However, the nation’s police forces are indeed insulated from the fervent national demand for “personal accountability.” White America has set a very low bar for police accountability: Police can gun down a fleeing black man, a black boy playing with a toy gun, a black Walmart customer holding a fake gun he’d purchased at the store, and a naked, mentally disturbed and unarmed black man. They can choke to death a black street peddler, and let die a distressed, handcuffed black man as he begged for help. And still, majorities of white people believe police treat black people “fairly”?

What explains white America’s indulgent attitude towards the homicidal tendencies of so many police? Where is the clamor for “personal accountability” that has been directed at poor black people and public school teachers? Why don’t white Americans who fulminate about both high taxes and “personal accountability” demand the removal of cops whose conduct has become expensive and disgraceful?

The answer, of course, is that the dogma of personal accountability was never an honest critique, but a ploy to serve conservative racial and political goals. It targets poor black people, who don’t produce votes for the GOP but can be used as fodder for its race-baiting electoral strategy. It targets teachers and their unions, who represent the last remaining barrier between the billions spent on public education nationwide and the corporate shysters trying to get at that money through privatization. Media tycoon Rupert Murdoch, for example, called public education a “$500 billion sector … that is waiting desperately to be transformed,” and Andy Smarick, former COO of National Alliance of Charter Schools, calls for “replac[ing] the district-based system in America’s large cities with fluid, self-improving systems of charter schools.”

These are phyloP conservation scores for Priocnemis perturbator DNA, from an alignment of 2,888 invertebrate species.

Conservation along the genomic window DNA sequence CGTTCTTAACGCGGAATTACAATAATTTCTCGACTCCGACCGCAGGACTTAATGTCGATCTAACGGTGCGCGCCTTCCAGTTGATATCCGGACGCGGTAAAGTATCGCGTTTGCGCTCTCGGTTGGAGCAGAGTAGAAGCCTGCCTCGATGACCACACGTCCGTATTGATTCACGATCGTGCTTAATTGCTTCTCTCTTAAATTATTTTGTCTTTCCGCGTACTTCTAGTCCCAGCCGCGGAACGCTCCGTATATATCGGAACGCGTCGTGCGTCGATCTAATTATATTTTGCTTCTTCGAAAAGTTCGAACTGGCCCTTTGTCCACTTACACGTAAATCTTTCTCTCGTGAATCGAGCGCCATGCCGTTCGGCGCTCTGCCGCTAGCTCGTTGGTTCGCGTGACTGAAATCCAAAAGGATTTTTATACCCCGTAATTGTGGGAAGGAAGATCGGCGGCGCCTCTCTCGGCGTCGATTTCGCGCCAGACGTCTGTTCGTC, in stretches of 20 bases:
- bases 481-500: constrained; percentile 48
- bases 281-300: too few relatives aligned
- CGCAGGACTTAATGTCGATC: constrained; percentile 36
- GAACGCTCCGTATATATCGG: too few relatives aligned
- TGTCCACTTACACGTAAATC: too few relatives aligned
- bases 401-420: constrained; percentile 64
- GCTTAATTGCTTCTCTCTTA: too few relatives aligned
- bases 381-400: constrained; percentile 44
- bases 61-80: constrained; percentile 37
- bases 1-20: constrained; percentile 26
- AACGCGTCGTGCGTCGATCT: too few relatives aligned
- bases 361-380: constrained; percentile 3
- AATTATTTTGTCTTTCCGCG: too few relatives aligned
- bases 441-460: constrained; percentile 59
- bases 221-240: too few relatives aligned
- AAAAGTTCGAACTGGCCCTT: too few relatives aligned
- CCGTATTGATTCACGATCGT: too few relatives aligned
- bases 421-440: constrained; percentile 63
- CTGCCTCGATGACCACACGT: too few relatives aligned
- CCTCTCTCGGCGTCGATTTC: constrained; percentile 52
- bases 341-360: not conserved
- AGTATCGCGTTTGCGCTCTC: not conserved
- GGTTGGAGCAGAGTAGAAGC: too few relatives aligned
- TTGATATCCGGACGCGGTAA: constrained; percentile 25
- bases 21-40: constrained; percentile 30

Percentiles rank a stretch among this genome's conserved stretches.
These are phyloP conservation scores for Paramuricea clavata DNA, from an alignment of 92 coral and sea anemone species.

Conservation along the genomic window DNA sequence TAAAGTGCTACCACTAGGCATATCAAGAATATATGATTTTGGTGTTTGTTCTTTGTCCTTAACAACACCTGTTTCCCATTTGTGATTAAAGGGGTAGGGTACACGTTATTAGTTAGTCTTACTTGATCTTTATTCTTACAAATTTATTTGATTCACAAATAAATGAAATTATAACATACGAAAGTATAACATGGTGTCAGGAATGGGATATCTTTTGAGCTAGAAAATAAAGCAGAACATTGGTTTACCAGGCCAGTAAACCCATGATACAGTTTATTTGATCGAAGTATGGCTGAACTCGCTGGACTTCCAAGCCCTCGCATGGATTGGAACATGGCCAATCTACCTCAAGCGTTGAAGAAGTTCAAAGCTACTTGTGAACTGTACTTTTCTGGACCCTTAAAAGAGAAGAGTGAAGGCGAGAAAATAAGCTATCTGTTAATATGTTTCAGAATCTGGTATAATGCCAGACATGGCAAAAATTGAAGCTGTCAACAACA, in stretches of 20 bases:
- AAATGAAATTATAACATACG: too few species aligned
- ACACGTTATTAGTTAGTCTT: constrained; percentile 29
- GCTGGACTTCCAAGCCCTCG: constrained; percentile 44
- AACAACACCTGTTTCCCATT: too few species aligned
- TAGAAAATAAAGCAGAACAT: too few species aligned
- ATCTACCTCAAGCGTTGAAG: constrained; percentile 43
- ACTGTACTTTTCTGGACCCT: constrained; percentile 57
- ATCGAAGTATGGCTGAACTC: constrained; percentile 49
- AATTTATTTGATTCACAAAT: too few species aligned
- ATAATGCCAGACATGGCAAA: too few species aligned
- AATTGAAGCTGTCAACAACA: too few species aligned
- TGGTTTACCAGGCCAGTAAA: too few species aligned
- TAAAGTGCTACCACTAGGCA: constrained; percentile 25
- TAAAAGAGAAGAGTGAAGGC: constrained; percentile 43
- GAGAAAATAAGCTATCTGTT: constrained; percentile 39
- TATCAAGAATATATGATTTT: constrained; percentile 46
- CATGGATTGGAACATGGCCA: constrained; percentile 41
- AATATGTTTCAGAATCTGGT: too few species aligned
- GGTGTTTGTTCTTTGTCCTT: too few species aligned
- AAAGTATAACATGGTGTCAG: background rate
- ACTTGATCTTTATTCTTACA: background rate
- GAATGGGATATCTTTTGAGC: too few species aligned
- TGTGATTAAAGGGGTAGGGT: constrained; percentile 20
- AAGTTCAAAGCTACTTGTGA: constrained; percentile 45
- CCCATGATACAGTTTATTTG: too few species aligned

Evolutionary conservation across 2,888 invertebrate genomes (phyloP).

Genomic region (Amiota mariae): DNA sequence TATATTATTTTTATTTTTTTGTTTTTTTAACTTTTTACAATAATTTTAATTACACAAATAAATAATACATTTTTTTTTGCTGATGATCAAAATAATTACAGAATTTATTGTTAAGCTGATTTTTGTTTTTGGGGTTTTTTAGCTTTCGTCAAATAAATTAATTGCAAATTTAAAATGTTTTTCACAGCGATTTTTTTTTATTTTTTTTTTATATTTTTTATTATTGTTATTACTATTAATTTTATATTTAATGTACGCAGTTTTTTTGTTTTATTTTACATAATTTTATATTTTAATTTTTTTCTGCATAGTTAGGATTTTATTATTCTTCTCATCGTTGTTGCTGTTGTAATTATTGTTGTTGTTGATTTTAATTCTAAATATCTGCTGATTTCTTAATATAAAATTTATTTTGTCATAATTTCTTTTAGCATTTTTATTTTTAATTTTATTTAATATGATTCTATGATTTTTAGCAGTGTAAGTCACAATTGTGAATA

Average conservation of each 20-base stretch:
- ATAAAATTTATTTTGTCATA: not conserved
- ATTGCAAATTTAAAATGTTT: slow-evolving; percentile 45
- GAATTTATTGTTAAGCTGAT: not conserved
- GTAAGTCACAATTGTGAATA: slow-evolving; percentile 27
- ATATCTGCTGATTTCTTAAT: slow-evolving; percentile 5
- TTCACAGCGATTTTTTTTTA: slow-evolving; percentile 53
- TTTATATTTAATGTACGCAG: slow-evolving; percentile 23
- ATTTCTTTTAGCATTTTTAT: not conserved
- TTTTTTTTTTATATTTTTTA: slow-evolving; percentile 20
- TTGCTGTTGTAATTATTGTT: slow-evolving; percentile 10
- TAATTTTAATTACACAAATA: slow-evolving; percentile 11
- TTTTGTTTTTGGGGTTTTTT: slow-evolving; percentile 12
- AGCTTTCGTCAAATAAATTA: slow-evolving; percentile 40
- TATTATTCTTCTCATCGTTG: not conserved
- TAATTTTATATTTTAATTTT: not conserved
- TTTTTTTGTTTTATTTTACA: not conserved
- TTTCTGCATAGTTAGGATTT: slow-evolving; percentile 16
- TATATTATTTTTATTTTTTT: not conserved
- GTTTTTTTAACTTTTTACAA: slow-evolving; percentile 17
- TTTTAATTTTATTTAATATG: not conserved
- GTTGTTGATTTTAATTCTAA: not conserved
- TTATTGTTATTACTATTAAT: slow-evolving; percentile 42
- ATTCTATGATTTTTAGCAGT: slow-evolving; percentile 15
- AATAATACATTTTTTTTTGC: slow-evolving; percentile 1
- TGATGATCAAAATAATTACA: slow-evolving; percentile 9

Police are not the only group given a pass by the personal accountability jihadists. During the financial crisis, few, if any Fox News’ elite commentators ever bemoaned the lack of “personal accountability” by Wall Street bankers whose reckless conduct crashed the economy. Calls to drug-test recipients of government aid exclude CEOs of companies that get tax breaks and other public subsidies. Nor did conservatives call for CEO accountability when 15 workers were killed in an explosion at a fertilizer plant in West, Texas in 2013; or when 29 miners died in a preventable explosion at Upper Branch mine in W.VA (CEO Don Blankenship was later indicted); or when—in a catastrophe that experts deemed foreseeable—11 workers perished after BP’s Deepwater Horizon exploded in 2010, causing the worst environmental disaster in U.S. history. And despite the many calls for accountability in education, no pundits have seized on the fact that, according to the Center for Media and Democracy, the U.S. government has given away more than $3.3 billion to the charter school industry over the past 20 years with no conditions.